Maharashtra · Mumbai

Water Smart Mumbai is possible without river links and big dams! Open Letter to CM Devendra Fadnavis

Above: Forested Valley, now lost forever for the Middle Vaitarna Dam Photo: Parineeta Dandekar 

Respected Chief Minister,

At the outset we congratulate you for leading some progressive changes in the Water Resources Department of the State. These include decisions about continuing only with those dam projects which are more than 75% complete[1], appointment of independent people with a clean image like Shri. H.T. Mendhegiri as CADA Chief Secretary, changing norms of Economic Survey Report[2], stating that only hoarding water will not be counted towards increase in irrigation potential, etc.

That said, we were disappointed to read your take on the development roadmap for Mumbai published in 3rd January 2015 edition of Indian Express[3]: while you listed out most of the challenges the city is facing and the solutions that can be devised, you glossed over the most important issue of water! It was mentioned just once in the entire write up! As you know, it is the absence of adequate, clean and reliable drinking water & confidence inspiring water governance that is one of the biggest challenges faced by Mumbai and Mumbaikars: especially the poor.

In the past year, we have analysed Mumbai’s water supply, water availability, demand and access scenario and would like to share our perspective with you.

Please find attached a report Dams in tribal belt of Western Ghats for the Mumbai Metropolitan Region: Unjustified projects when better options exist[4] with a foreword by Prof. Madhav Gadgil which talks about these and other issues in detail.  NDTV had hosted a show based on the findings of this report[5], in which MCGM Commissioner Shri. Sitaram Kunte and MMRDA Metropolitan Commissioner Shri. UPS Madan agreed that Mumbai is not exploiting simpler solutions to its water crisis, that water inefficiency, transmission and distribution losses are major issues and that large dams should not be supported because of their impacts & since better options exist.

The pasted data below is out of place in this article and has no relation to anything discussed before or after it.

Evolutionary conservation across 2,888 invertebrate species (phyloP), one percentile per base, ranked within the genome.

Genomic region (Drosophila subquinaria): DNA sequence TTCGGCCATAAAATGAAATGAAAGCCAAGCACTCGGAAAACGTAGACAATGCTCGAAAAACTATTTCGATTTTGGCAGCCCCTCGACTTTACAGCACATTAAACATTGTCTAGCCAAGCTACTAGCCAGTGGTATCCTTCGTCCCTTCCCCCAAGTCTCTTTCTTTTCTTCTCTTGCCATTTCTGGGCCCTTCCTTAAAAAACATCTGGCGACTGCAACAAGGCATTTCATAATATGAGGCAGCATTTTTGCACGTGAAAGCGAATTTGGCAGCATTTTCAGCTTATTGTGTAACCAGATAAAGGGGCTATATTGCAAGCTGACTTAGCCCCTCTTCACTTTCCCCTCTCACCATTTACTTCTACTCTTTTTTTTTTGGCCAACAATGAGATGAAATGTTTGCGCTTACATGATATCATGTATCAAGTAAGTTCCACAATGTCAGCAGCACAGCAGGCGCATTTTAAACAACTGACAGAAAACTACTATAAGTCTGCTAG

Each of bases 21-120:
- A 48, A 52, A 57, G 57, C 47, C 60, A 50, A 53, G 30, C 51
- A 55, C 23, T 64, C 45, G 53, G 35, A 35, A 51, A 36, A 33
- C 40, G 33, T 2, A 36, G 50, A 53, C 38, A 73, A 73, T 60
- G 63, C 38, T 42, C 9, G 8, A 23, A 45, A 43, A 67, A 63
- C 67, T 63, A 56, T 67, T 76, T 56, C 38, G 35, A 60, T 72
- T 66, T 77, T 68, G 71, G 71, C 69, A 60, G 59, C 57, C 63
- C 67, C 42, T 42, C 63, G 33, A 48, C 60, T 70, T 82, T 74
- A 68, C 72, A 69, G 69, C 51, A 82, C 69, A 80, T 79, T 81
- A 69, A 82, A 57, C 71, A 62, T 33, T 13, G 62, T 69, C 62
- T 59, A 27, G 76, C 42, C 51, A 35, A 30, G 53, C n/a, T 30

Valley to be submerged by Bhugad Dam, part of Damanganga Pinjal Link Photo: Parineeta Dandekar
Valley to be submerged by Bhugad Dam, part of Damanganga Pinjal Link Photo: Parineeta Dandekar
Tribals affected by Damanganga Pinjal Link Photo: Parineeta Dandekar
Tribals affected by Damanganga Pinjal Link Photo: Parineeta Dandekar

As you know, MMR region is demanding more dams for water supply of Mumbai. There are 12 such dams on the anvil in Western Ghats of Maharashtra ( including three dams of the Damanganga-Pinjal Link), which will together displace more than 100,000 tribals, submerge 22,000 hectares of land, including nearly 7000 hectares of forest land and 750 hectares of Tansa Sanctuary!

Forests to be submerged by Gargai Dam Photo: Parineeta Dandekar
Forests to be submerged by Gargai Dam Photo: Parineeta Dandekar

Surely, this is a huge social, ecological and economic cost to pay for Mumbai’s Thirst. But have we exhausted all available options before barging on this trajectory? Can this be considered as ‘Smart’ by any yardstick?

Please take a minute to consider this reality:

  • There is no actual supply shortfall at source for MCGM (Municipal Corporation of Greater Mumbai) MCGM is supplied with 3520 MLD water at source and with a population of 12.47 Million, its consumption is 686 MLD for slums and 1297 MLD for non-slum population, which comes to a total of 1983 MLD. Hence the supply of 3520 MLD at source is much higher than the total actual demand! Even if we consider 260 MLD water for commercial and industrial uses and 120 MLD en route supply, there is an additional 1157 MLD water that should be available. In effect, 32.86% of the current water supplied at source is unaccounted for. Even if we assume leakages to the tune of 25% supply at the source (which is very high, should not be more than 5-10%), we still have 7.86% water supplied that is unaccounted for. This means 880 MLD of water, nearly equal to two large dams Mumbai is planning to build!
  • Exaggerated Demand Projections (4240 MLD?!) It is being officially stated (parroted) that the demand of water for MCGM is in fact 4240 MLD and that there is a current shortfall of at least 720 MLD water. This figure of 4240 MLD demand is based on 240 lpcd (liters per capita per day) water supply, used by the Chitale Committee report of 1999. 240 lpcd water supply is unnecessary, unjustified and unacceptable and is extremely high even by international standards!
  • MMR Municipal Corporations are wasteful and inefficient in their water use Although the MMR Municipal Corporations are vociferously demanding for more water, the way they are managing the available resources does not justify these demands.
  • With the exception of Navi Mumbai Municipal Corporation, other corporations are not treating even 15% of their sewage. Some Corporations are not treating their sewage at all!